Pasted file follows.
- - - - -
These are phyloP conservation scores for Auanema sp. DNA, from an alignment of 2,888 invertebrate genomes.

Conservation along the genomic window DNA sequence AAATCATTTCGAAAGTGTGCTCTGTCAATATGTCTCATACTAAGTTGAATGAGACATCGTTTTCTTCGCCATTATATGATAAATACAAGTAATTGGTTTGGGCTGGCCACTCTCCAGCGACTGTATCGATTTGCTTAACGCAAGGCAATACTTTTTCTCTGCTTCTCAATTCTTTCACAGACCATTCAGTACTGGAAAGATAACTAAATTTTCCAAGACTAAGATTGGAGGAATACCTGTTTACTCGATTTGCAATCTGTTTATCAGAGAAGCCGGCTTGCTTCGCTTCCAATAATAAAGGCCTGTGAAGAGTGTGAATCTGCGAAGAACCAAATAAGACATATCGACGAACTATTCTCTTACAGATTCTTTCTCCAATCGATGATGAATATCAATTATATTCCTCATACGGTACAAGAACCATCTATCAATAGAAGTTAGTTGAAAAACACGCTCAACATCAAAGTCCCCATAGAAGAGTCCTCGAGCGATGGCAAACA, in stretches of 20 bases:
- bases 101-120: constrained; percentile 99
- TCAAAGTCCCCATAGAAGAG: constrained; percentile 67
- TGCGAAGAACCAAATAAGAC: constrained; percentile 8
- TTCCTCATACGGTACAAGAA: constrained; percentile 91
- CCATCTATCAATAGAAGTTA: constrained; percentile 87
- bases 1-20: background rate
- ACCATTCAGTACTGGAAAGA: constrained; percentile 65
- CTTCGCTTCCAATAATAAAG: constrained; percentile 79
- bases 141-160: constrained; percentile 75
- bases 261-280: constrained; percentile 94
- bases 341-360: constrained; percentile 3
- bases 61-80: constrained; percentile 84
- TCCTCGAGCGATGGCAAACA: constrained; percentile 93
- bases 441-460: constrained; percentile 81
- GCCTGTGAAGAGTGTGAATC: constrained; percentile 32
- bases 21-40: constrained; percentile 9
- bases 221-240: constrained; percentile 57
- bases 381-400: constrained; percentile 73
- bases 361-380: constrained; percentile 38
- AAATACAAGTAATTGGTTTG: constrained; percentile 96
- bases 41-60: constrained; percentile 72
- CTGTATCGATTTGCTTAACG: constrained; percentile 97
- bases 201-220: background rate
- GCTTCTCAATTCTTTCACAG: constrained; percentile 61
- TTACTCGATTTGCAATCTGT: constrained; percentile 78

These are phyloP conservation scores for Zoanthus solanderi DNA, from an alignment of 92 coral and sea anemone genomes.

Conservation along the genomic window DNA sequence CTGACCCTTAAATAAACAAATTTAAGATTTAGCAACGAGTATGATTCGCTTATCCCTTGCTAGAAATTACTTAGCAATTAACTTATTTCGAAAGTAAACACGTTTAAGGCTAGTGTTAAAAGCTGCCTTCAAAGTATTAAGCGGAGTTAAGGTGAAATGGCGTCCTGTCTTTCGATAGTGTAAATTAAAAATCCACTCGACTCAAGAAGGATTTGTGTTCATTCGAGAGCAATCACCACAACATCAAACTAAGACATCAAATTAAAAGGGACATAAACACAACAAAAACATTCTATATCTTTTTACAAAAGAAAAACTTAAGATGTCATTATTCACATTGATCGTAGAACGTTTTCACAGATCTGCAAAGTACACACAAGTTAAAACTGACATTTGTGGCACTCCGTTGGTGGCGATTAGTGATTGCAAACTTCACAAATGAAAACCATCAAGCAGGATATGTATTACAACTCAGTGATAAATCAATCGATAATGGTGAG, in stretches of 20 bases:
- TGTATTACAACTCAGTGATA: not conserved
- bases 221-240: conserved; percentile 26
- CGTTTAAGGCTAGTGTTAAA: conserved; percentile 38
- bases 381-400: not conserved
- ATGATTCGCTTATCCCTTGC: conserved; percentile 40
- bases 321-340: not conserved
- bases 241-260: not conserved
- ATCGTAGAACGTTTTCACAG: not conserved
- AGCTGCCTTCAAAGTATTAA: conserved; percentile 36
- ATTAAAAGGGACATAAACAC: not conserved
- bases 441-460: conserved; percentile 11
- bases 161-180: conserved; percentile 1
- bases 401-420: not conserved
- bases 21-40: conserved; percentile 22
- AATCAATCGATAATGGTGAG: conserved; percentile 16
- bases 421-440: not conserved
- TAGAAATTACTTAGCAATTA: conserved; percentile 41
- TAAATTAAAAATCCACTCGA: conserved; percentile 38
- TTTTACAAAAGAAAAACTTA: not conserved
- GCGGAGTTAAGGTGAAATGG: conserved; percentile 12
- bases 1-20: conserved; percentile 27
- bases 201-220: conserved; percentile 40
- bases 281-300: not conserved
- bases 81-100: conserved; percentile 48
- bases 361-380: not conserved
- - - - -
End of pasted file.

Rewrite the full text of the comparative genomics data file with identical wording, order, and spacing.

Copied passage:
These are phyloP conservation scores for Auanema sp. DNA, from an alignment of 2,888 invertebrate genomes.

Conservation along the genomic window DNA sequence AAATCATTTCGAAAGTGTGCTCTGTCAATATGTCTCATACTAAGTTGAATGAGACATCGTTTTCTTCGCCATTATATGATAAATACAAGTAATTGGTTTGGGCTGGCCACTCTCCAGCGACTGTATCGATTTGCTTAACGCAAGGCAATACTTTTTCTCTGCTTCTCAATTCTTTCACAGACCATTCAGTACTGGAAAGATAACTAAATTTTCCAAGACTAAGATTGGAGGAATACCTGTTTACTCGATTTGCAATCTGTTTATCAGAGAAGCCGGCTTGCTTCGCTTCCAATAATAAAGGCCTGTGAAGAGTGTGAATCTGCGAAGAACCAAATAAGACATATCGACGAACTATTCTCTTACAGATTCTTTCTCCAATCGATGATGAATATCAATTATATTCCTCATACGGTACAAGAACCATCTATCAATAGAAGTTAGTTGAAAAACACGCTCAACATCAAAGTCCCCATAGAAGAGTCCTCGAGCGATGGCAAACA, in stretches of 20 bases:
- bases 101-120: constrained; percentile 99
- TCAAAGTCCCCATAGAAGAG: constrained; percentile 67
- TGCGAAGAACCAAATAAGAC: constrained; percentile 8
- TTCCTCATACGGTACAAGAA: constrained; percentile 91
- CCATCTATCAATAGAAGTTA: constrained; percentile 87
- bases 1-20: background rate
- ACCATTCAGTACTGGAAAGA: constrained; percentile 65
- CTTCGCTTCCAATAATAAAG: constrained; percentile 79
- bases 141-160: constrained; percentile 75
- bases 261-280: constrained; percentile 94
- bases 341-360: constrained; percentile 3
- bases 61-80: constrained; percentile 84
- TCCTCGAGCGATGGCAAACA: constrained; percentile 93
- bases 441-460: constrained; percentile 81
- GCCTGTGAAGAGTGTGAATC: constrained; percentile 32
- bases 21-40: constrained; percentile 9
- bases 221-240: constrained; percentile 57
- bases 381-400: constrained; percentile 73
- bases 361-380: constrained; percentile 38
- AAATACAAGTAATTGGTTTG: constrained; percentile 96
- bases 41-60: constrained; percentile 72
- CTGTATCGATTTGCTTAACG: constrained; percentile 97
- bases 201-220: background rate
- GCTTCTCAATTCTTTCACAG: constrained; percentile 61
- TTACTCGATTTGCAATCTGT: constrained; percentile 78

These are phyloP conservation scores for Zoanthus solanderi DNA, from an alignment of 92 coral and sea anemone genomes.

Conservation along the genomic window DNA sequence CTGACCCTTAAATAAACAAATTTAAGATTTAGCAACGAGTATGATTCGCTTATCCCTTGCTAGAAATTACTTAGCAATTAACTTATTTCGAAAGTAAACACGTTTAAGGCTAGTGTTAAAAGCTGCCTTCAAAGTATTAAGCGGAGTTAAGGTGAAATGGCGTCCTGTCTTTCGATAGTGTAAATTAAAAATCCACTCGACTCAAGAAGGATTTGTGTTCATTCGAGAGCAATCACCACAACATCAAACTAAGACATCAAATTAAAAGGGACATAAACACAACAAAAACATTCTATATCTTTTTACAAAAGAAAAACTTAAGATGTCATTATTCACATTGATCGTAGAACGTTTTCACAGATCTGCAAAGTACACACAAGTTAAAACTGACATTTGTGGCACTCCGTTGGTGGCGATTAGTGATTGCAAACTTCACAAATGAAAACCATCAAGCAGGATATGTATTACAACTCAGTGATAAATCAATCGATAATGGTGAG, in stretches of 20 bases:
- TGTATTACAACTCAGTGATA: not conserved
- bases 221-240: conserved; percentile 26
- CGTTTAAGGCTAGTGTTAAA: conserved; percentile 38
- bases 381-400: not conserved
- ATGATTCGCTTATCCCTTGC: conserved; percentile 40
- bases 321-340: not conserved
- bases 241-260: not conserved
- ATCGTAGAACGTTTTCACAG: not conserved
- AGCTGCCTTCAAAGTATTAA: conserved; percentile 36
- ATTAAAAGGGACATAAACAC: not conserved
- bases 441-460: conserved; percentile 11
- bases 161-180: conserved; percentile 1
- bases 401-420: not conserved
- bases 21-40: conserved; percentile 22
- AATCAATCGATAATGGTGAG: conserved; percentile 16
- bases 421-440: not conserved
- TAGAAATTACTTAGCAATTA: conserved; percentile 41
- TAAATTAAAAATCCACTCGA: conserved; percentile 38
- TTTTACAAAAGAAAAACTTA: not conserved
- GCGGAGTTAAGGTGAAATGG: conserved; percentile 12
- bases 1-20: conserved; percentile 27
- bases 201-220: conserved; percentile 40
- bases 281-300: not conserved
- bases 81-100: conserved; percentile 48
- bases 361-380: not conserved